brass napoleon

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Not really, I have a family to tend to. I will respond later.
Thanks. Please do so on another thread though, so as not to derail this one. But if you could post a link here to that thread when you do it (whether it's a new thread or an existing one), that would be great. We'll be happy to meet you there. :smile:
 

TerryB

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There was plenty of armed resistance, and my avatar, Col. Marcellus Pointer was put out of action by wounds in Feb 1865 near or at Aiken, SC. For him the war was over, but not for the CSA in general.
 

Specster

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Sherman had made a promise that he would not burn Columbia, SC when he retired for the night he saw the glow of the fires started by his men. Sherman was not happy with their actions. He even helped the fire fighters throughtout the night fight the fires. I don't believe the war was over at this point. Lee was still hoping to merg his men with Johnston and believed if he could slip away to the Blue Ridge Mountains he could continue the cause indefinitely.

Sherman's march destroyed supply lines and demonstraighted to the people of the south the cruel price of war.
Historians often speak of the South being in a "death spiral" even after Gettyburg. More and more rail lines, communication lines, ports, harbors, rivers, industrial bases were gone - and there was little hope of getting them back. The men that had died the 1st 2 years, were in the southern armies by volition. I dont think was exactly the case in the last 2 years - the south were running out of men and, more importantly perhaps - officers. The Europeans were not going to get involved - certainly not after the summer of 1862.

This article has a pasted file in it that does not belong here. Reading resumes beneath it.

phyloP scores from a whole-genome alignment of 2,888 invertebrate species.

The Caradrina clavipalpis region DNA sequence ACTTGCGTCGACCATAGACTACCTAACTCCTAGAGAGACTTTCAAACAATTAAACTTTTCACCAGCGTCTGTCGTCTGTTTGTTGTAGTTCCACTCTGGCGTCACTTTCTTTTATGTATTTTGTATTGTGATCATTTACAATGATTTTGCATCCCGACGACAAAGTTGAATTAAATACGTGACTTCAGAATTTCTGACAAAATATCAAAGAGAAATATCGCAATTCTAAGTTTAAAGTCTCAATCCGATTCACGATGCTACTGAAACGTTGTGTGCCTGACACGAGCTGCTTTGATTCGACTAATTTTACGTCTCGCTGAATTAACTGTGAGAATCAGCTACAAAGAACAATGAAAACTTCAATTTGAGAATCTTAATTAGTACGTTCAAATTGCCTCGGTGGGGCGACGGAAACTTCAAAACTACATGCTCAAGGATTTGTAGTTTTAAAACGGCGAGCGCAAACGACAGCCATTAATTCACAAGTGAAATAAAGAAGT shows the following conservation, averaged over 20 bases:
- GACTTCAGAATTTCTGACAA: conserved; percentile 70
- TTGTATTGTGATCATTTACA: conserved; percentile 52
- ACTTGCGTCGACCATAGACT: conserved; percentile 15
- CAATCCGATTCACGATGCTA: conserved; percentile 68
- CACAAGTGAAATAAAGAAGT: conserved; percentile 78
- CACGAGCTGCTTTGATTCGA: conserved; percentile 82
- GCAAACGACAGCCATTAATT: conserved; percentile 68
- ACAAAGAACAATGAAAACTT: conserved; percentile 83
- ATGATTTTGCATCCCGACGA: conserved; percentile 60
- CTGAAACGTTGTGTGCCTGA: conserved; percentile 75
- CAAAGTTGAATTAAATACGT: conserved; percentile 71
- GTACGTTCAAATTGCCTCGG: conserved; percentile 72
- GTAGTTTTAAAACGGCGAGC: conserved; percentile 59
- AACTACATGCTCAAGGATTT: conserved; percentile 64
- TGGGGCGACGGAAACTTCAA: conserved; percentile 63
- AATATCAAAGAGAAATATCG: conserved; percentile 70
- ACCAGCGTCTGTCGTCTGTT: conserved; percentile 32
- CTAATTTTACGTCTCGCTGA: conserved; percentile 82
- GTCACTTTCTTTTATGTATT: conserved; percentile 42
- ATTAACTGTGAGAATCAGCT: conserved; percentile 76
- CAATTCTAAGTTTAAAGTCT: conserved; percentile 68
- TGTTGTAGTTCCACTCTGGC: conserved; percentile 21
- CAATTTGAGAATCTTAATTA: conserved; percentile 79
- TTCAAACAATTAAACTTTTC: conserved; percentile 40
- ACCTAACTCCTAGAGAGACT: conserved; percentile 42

Many good fighters, in UFC, tap out when their air is cut off and blood stops going to the brain, or a limb is ready to snap. Sure the south could have kept fighting but what were they going to get for the efforts but more hardship.

For a modern war where the loser would not say "UNCLE" look at Nazi Germany - basically rubble by the time the war ended. The Japanese as fanatical as they were at least had the good sense to surrender when they did.
 
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Mark F. Jenkins

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I'm not really clear on the intent of this thread. Was the OP asking if Sherman's march through the Carolinas was necessary? Because it clearly was, in the sense that all the Confederacy had to do to "win" was survive until a result short of reconstruction and emancipation could be gained. The Union had concluded by that point that letting up on the pressure would not "bring sister Caroline back to brother Jonathan."

Talking about the public property as United States property (other than in constitutional legalities) is anachronistic, because it was not under Federal control at that point, and in fact was being used to further Confederate war aims. Sherman would have been supremely irresponsible to avoid damage to public property if that property was being used against the Union.

Was this necessity regrettable? Of course it was-- which could be said for the entire war, for that matter, once the secession conventions had determined on their course.